Jill reviewed Kiti Lappi’s Escape from Tekmar:
I’m technically a bi-lingual person.
However, I would never have the confidence to pull off a book-length
manuscript in my second language. For that reason, I applaud Kiti
Lappi, the author of Escape From Tekmar, whose native language is
Finnish. She rose to a challenge and actually met that challenge.
Undoubtedly, she improved her skills in English by doing so. That
being said, while her book is readable in English, the level of
readability is extraordinarily low. The sentences are wordy and
awkward, and she often uses words improperly. For example, she
repeatedly confuses “commend” and “recommend”. While these
words are similar, they have subtle distinctions in usage. In
addition, there are many unclear run-on sentences, and I’m not sure
if this is owing to her limited knowledge of English, or simple bad
editing. Completing a cohesive thought in sentence-form is a matter
of logic, as far as I’m concerned.
Despite all that, the manuscript is
irredeemable. I would highly recommend (that is, advocate) that
pull this book off the market and choose one of two options: hire
native English speaker to help her with language edits; or write
book in Finnish and hire an English translator. Left as is, the
author risks giving herself an unnecessarily bad reputation as a
self-publisher of junk, which is a shame.
And to be fair, the story isn’t junk.
The elements of a well-told story are there, albeit lost in the
awkward language. The plot, itself, is a simple sci-fi adventure
story about the space travelers, Rahan and Ryn, who find
unwittingly involved in another world’s revolution. The author
many sci-fi tropes to give the basic plot color: genetic
modification, space travel, invasive spy technology that is too
expansive for upkeep, etc. Some of it is quite interesting and
imaginative, such as the “silver” that repairs the
genetically-engineered Shemasharras and gives them their
silver eye color.
The characterization is decent,
especially when the author depicts the relationship between Rahan
Ryn. Their relationship shines through enough that I’m not left
reeling when the author reveals their true relationship near the
of the book. Although the female protagonist, Lida, isn’t as
out, I find it believable that she, as an idealist, has become
embroiled in a revolution that isn’t about the good of the people.
the other hand, I never get much sense of Ryn’s character, except
that he feels duty bound to always protect Rahan. Ryn is a
genetically-engineered human, yet he fills the ubiquitous sci-fi
of the almost-human robot. Sadly, there are many sci-fi robots out
there with more personality than the genetically-engineered Ryn.
is too good, too intelligent, too strong to be entirely relatable.
Along the same lines, the main
character, Rahan, has a strong character arc, from childish
dependency on Ryn’s saving him from disaster (as shown in the
scene), to fighting his own battles and becoming the rescuer of
Likewise, the main female character, Lida, also transforms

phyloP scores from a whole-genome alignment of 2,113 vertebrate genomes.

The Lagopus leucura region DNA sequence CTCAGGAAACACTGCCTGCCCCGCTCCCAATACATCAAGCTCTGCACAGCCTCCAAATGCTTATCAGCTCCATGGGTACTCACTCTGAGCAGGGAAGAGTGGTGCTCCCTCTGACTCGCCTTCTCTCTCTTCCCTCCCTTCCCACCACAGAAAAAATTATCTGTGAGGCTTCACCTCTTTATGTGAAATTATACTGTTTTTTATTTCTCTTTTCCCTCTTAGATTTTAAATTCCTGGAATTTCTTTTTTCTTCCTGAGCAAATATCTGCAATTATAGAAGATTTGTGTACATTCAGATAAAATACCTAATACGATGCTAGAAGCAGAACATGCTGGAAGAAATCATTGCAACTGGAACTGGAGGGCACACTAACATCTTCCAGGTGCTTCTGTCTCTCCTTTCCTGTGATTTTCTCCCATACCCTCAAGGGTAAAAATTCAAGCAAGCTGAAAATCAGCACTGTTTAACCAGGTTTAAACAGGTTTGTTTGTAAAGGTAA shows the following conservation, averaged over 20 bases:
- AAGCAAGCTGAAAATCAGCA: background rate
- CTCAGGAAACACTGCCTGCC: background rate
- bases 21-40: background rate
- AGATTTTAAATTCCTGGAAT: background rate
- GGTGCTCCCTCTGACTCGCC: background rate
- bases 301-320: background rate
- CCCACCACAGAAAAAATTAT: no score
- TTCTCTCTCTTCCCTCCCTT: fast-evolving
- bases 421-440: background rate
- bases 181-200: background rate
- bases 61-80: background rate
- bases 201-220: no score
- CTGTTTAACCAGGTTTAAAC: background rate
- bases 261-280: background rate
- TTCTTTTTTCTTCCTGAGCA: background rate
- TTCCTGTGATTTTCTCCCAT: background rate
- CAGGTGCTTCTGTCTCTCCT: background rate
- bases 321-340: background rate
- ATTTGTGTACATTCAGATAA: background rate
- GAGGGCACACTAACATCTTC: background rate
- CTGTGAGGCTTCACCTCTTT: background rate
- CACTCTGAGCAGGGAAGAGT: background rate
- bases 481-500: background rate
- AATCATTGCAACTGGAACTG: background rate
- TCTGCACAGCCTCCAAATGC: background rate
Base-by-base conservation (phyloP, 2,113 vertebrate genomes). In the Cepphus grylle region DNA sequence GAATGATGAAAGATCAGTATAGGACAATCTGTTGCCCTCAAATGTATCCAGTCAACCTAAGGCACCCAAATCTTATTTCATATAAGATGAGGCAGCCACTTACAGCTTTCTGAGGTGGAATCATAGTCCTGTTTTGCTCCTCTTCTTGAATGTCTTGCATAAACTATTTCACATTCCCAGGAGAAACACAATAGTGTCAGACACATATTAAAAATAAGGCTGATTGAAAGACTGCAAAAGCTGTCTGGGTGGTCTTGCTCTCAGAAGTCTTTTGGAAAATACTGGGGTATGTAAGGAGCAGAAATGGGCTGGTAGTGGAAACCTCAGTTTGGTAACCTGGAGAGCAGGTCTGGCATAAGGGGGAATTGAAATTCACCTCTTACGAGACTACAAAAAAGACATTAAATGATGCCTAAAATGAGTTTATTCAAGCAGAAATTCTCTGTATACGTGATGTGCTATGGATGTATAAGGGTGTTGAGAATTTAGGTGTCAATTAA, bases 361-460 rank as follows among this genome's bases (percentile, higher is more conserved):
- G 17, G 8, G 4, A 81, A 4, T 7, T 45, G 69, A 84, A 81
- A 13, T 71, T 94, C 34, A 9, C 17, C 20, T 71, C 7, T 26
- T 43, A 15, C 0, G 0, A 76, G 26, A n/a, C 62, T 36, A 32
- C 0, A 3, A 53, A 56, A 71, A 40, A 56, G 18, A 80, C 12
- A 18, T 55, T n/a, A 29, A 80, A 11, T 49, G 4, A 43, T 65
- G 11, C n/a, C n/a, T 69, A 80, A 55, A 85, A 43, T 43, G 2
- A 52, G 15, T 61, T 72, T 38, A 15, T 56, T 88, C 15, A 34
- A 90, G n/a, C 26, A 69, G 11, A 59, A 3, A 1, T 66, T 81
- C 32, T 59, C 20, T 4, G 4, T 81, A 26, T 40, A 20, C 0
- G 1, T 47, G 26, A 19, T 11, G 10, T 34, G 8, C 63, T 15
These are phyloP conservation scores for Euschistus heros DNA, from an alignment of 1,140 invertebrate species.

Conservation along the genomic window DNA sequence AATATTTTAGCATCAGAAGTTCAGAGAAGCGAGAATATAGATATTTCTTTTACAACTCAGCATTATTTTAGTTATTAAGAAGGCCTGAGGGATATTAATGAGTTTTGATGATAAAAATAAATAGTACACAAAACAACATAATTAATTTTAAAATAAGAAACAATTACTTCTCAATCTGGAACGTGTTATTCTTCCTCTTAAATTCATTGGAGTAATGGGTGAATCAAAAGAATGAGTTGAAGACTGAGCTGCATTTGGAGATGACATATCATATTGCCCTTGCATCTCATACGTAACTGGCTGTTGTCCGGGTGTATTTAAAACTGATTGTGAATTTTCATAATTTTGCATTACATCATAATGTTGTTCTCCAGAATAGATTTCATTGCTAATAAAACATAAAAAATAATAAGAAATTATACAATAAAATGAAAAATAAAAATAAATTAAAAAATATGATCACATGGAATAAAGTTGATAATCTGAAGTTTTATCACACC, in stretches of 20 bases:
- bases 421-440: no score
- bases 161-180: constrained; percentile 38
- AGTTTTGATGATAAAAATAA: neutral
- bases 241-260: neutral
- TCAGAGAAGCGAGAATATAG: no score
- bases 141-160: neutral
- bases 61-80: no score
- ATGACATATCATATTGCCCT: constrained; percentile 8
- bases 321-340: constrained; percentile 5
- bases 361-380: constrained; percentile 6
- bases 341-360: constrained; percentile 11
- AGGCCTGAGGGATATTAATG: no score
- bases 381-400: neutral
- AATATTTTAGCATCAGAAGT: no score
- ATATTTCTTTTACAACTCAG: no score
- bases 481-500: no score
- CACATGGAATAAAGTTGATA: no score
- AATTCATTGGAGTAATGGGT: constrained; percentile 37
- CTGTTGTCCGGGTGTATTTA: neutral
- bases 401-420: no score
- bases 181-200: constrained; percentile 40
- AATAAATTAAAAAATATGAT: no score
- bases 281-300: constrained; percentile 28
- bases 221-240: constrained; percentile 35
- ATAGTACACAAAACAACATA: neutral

the story, beginning with reluctant compliance and ending with
defiance. Ryn, as befitting his flat character, doesn’t change
however, the author allows him to be possessing of weaknesses, as
is able to be captured at a crucial moment.
The scene-setting is also quite well
done for an author who has a limited vocabulary in English. I’ve
that there are literally no cognates between Finnish and English,
which further gives me admiration for the author’s skills. That’s
obviously beside the point, as I get a general sense of a planet
had one time been decked-out with better technology, but has
into an economic and social decline. The scene-setting works, even
it’s not extensive. For the record, I prefer books with extensive
scene descriptions, almost to the point of travelogue, but I
certainly don’t expect that from modern authors.
If I have any banal writer-workshop
type recommendations for the authors, they are these: she needs to
learn how to write without giving info dumps. Info must be told in
order to ground the reader, but it needs to be accomplished a
at a time through the scene itself (showing vs telling), or
natural dialogue, or through SHORT pieces of exposition. I don’t
really give a shit about the absurd convention of excessive
in fiction—the pretense that fiction should be written as though
were a film—but the author needs to work on her art of subtlety.
Storytelling is an art, in which scene and exposition are woven
smoothly together, and the author needs to work on this.
extension of show-vs-tell, the facts the author presents in the
often don’t sound planned. I found myself wondering if the author
made things up as she went along. For example, Rahan will suddenly
possessing of useful items in his backpack, when he had a moment
before been deficient in useful items, which left me thinking,
convenient for him!” This credulity could easily have been avoided
if the character had been shown finding whatever-useful-item in
As a last word, the beginning scene is
necessary, and a great way to demonstrate the relationship of
and Ryn, but it’s too long. The author spends an inordinate amount
time describing a world that the characters are just passing
before landing on the planet where they will spend the next 250 or
To reiterate, Escape From Tekmar has
merit. It’s a story that would be worth more of the author’s time
attention, as well as the money it would cost for an
editor to clean it up. As it is, though, I can’t rate it well. In
fact, I would probably give it 1 or 2 stars out of 5 due to the
difficulty in reading the language.